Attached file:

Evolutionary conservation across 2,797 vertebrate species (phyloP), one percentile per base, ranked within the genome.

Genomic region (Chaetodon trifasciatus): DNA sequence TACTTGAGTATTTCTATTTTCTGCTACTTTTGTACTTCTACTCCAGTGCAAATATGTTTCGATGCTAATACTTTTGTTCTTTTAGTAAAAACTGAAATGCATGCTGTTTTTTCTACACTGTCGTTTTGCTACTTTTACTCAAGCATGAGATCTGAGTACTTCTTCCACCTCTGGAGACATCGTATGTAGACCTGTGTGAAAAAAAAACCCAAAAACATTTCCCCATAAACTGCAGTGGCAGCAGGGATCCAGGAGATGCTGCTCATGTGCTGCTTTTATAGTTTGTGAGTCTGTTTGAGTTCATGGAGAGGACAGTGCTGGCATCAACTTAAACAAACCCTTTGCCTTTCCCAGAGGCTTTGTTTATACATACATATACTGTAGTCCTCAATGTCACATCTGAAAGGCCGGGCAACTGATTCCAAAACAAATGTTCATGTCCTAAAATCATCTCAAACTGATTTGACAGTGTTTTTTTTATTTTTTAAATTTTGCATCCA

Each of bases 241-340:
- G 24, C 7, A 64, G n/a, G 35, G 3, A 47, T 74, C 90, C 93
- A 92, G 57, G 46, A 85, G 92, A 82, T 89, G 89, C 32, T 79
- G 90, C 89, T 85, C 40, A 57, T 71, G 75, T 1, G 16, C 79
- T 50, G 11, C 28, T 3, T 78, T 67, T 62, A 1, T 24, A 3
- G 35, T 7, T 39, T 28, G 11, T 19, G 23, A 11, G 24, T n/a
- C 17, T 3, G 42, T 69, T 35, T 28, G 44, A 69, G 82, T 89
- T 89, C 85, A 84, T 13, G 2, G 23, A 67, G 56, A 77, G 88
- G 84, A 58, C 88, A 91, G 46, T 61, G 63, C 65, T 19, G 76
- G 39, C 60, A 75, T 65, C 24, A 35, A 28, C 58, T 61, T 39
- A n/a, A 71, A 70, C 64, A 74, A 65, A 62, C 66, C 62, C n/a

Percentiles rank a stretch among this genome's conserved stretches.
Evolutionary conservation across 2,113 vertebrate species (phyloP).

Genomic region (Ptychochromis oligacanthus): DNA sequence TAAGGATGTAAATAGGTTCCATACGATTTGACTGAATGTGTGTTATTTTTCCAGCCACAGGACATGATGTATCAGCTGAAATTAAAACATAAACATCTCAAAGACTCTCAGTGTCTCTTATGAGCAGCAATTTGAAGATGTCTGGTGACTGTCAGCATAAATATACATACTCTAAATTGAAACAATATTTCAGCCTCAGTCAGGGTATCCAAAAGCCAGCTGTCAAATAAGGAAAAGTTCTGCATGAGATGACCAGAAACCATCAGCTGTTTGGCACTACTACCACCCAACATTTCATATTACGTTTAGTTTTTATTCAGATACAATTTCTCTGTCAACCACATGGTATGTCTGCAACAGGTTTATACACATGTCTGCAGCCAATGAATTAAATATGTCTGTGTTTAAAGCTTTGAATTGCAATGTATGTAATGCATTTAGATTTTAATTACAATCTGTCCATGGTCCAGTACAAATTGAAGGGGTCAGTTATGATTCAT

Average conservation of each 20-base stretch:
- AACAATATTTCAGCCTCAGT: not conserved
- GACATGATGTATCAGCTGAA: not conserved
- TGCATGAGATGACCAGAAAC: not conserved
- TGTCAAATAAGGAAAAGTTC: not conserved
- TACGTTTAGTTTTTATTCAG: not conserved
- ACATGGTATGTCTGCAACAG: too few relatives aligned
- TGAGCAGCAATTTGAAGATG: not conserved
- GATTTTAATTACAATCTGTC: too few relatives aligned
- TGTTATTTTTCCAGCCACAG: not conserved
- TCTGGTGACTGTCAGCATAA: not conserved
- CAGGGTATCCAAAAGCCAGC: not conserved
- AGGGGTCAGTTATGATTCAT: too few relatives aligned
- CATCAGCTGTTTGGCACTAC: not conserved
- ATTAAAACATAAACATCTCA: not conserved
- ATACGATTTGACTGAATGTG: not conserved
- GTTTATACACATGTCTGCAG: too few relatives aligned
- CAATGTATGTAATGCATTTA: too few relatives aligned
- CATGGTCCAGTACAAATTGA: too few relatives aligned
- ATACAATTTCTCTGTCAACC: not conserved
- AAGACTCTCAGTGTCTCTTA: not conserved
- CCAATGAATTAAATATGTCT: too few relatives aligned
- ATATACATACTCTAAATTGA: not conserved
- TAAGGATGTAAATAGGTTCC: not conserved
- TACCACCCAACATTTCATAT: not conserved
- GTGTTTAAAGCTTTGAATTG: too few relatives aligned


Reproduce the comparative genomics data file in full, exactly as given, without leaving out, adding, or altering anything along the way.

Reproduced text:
Evolutionary conservation across 2,797 vertebrate species (phyloP), one percentile per base, ranked within the genome.

Genomic region (Chaetodon trifasciatus): DNA sequence TACTTGAGTATTTCTATTTTCTGCTACTTTTGTACTTCTACTCCAGTGCAAATATGTTTCGATGCTAATACTTTTGTTCTTTTAGTAAAAACTGAAATGCATGCTGTTTTTTCTACACTGTCGTTTTGCTACTTTTACTCAAGCATGAGATCTGAGTACTTCTTCCACCTCTGGAGACATCGTATGTAGACCTGTGTGAAAAAAAAACCCAAAAACATTTCCCCATAAACTGCAGTGGCAGCAGGGATCCAGGAGATGCTGCTCATGTGCTGCTTTTATAGTTTGTGAGTCTGTTTGAGTTCATGGAGAGGACAGTGCTGGCATCAACTTAAACAAACCCTTTGCCTTTCCCAGAGGCTTTGTTTATACATACATATACTGTAGTCCTCAATGTCACATCTGAAAGGCCGGGCAACTGATTCCAAAACAAATGTTCATGTCCTAAAATCATCTCAAACTGATTTGACAGTGTTTTTTTTATTTTTTAAATTTTGCATCCA

Each of bases 241-340:
- G 24, C 7, A 64, G n/a, G 35, G 3, A 47, T 74, C 90, C 93
- A 92, G 57, G 46, A 85, G 92, A 82, T 89, G 89, C 32, T 79
- G 90, C 89, T 85, C 40, A 57, T 71, G 75, T 1, G 16, C 79
- T 50, G 11, C 28, T 3, T 78, T 67, T 62, A 1, T 24, A 3
- G 35, T 7, T 39, T 28, G 11, T 19, G 23, A 11, G 24, T n/a
- C 17, T 3, G 42, T 69, T 35, T 28, G 44, A 69, G 82, T 89
- T 89, C 85, A 84, T 13, G 2, G 23, A 67, G 56, A 77, G 88
- G 84, A 58, C 88, A 91, G 46, T 61, G 63, C 65, T 19, G 76
- G 39, C 60, A 75, T 65, C 24, A 35, A 28, C 58, T 61, T 39
- A n/a, A 71, A 70, C 64, A 74, A 65, A 62, C 66, C 62, C n/a

Percentiles rank a stretch among this genome's conserved stretches.
Evolutionary conservation across 2,113 vertebrate species (phyloP).

Genomic region (Ptychochromis oligacanthus): DNA sequence TAAGGATGTAAATAGGTTCCATACGATTTGACTGAATGTGTGTTATTTTTCCAGCCACAGGACATGATGTATCAGCTGAAATTAAAACATAAACATCTCAAAGACTCTCAGTGTCTCTTATGAGCAGCAATTTGAAGATGTCTGGTGACTGTCAGCATAAATATACATACTCTAAATTGAAACAATATTTCAGCCTCAGTCAGGGTATCCAAAAGCCAGCTGTCAAATAAGGAAAAGTTCTGCATGAGATGACCAGAAACCATCAGCTGTTTGGCACTACTACCACCCAACATTTCATATTACGTTTAGTTTTTATTCAGATACAATTTCTCTGTCAACCACATGGTATGTCTGCAACAGGTTTATACACATGTCTGCAGCCAATGAATTAAATATGTCTGTGTTTAAAGCTTTGAATTGCAATGTATGTAATGCATTTAGATTTTAATTACAATCTGTCCATGGTCCAGTACAAATTGAAGGGGTCAGTTATGATTCAT

Average conservation of each 20-base stretch:
- AACAATATTTCAGCCTCAGT: not conserved
- GACATGATGTATCAGCTGAA: not conserved
- TGCATGAGATGACCAGAAAC: not conserved
- TGTCAAATAAGGAAAAGTTC: not conserved
- TACGTTTAGTTTTTATTCAG: not conserved
- ACATGGTATGTCTGCAACAG: too few relatives aligned
- TGAGCAGCAATTTGAAGATG: not conserved
- GATTTTAATTACAATCTGTC: too few relatives aligned
- TGTTATTTTTCCAGCCACAG: not conserved
- TCTGGTGACTGTCAGCATAA: not conserved
- CAGGGTATCCAAAAGCCAGC: not conserved
- AGGGGTCAGTTATGATTCAT: too few relatives aligned
- CATCAGCTGTTTGGCACTAC: not conserved
- ATTAAAACATAAACATCTCA: not conserved
- ATACGATTTGACTGAATGTG: not conserved
- GTTTATACACATGTCTGCAG: too few relatives aligned
- CAATGTATGTAATGCATTTA: too few relatives aligned
- CATGGTCCAGTACAAATTGA: too few relatives aligned
- ATACAATTTCTCTGTCAACC: not conserved
- AAGACTCTCAGTGTCTCTTA: not conserved
- CCAATGAATTAAATATGTCT: too few relatives aligned
- ATATACATACTCTAAATTGA: not conserved
- TAAGGATGTAAATAGGTTCC: not conserved
- TACCACCCAACATTTCATAT: not conserved
- GTGTTTAAAGCTTTGAATTG: too few relatives aligned